.sendAsync(httpRequest, HttpResponse.BodyHandlers.ofInputStream())
                .thenApply(HttpResponse::body);

InputStream inputStream = futureInputStream.get();
Files.copy(inputStream, Path.of(outputPath));

As it is shown in the example, we are sending an async request, which returns a Future of InputStream. the get method on the Future will be blocked until the input stream is ready. Finally, we use Files#copy method to write the file to disk.

Using Apache Commons IO

The Apache Commons IO library provides a number of useful abstractions for general purpose File IO. In order to read a file from URL and to save it to disk, we can use copyURLToFile method provided by FileUtils class. Here is an example of using Apache Commons IO to read a file from URL and save it.

URL url = new URL("https://www.google.com");
FileUtils.copyURLToFile(url, new File(outputPath));

This looks a lot simpler and short. The copyURLToFile method internally uses IOUtils.copy method (as explained in Using Apache Commons IO to copy InputStream to OutputStream). Thus, we do not need to manually read buffers from input stream and write on output stream.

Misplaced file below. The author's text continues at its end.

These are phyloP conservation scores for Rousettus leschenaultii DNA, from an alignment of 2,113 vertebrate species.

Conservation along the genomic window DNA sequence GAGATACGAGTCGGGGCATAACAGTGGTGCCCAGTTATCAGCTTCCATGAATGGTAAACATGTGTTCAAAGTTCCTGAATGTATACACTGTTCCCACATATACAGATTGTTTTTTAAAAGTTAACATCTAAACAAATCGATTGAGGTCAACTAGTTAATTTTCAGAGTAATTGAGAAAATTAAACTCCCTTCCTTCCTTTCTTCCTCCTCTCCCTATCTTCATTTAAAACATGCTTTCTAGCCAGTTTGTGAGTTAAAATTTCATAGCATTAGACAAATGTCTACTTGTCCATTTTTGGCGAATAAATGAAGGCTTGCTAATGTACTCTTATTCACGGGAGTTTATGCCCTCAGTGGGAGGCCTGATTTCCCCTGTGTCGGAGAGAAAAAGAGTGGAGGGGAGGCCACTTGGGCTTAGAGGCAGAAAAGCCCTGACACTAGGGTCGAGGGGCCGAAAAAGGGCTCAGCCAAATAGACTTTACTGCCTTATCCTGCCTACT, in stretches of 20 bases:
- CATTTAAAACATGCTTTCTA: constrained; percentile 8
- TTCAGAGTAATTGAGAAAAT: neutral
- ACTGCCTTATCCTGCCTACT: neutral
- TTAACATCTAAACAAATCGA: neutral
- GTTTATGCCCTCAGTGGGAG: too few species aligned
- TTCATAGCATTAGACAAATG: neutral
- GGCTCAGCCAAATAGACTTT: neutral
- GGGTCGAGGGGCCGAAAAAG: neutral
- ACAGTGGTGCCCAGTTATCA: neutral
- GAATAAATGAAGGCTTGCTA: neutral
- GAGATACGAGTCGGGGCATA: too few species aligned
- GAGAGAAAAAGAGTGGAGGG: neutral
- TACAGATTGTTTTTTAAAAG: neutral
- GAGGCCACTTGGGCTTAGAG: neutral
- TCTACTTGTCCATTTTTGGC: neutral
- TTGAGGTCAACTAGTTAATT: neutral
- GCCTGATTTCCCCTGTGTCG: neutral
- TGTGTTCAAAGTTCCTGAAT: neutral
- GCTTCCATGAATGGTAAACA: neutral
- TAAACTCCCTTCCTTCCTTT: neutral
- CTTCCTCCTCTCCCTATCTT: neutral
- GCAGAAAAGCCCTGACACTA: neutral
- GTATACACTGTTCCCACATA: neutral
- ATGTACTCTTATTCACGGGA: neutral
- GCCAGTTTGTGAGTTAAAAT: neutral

Alternatively, we can use another flavour of this method which allows to set connection timeout, and read timeout values.

public static void copyURLToFile(
            URL source, 
            File destination, 
            int connectionTimeout, 
            int readTimeout) throws IOException {

The snippet shows signature of the method that we can use along with specific timeout values.

Summary

In this article we understood How to Download a File from URL and store it on the disk. We have covered a different ways of doing this, which includes using Plain Java IO and Java NET combination, using Java NIO package, using Http Client both synchronously and asynchronously, and finally using Apache Commons IO. For more on Java, please visit Java Tutorials.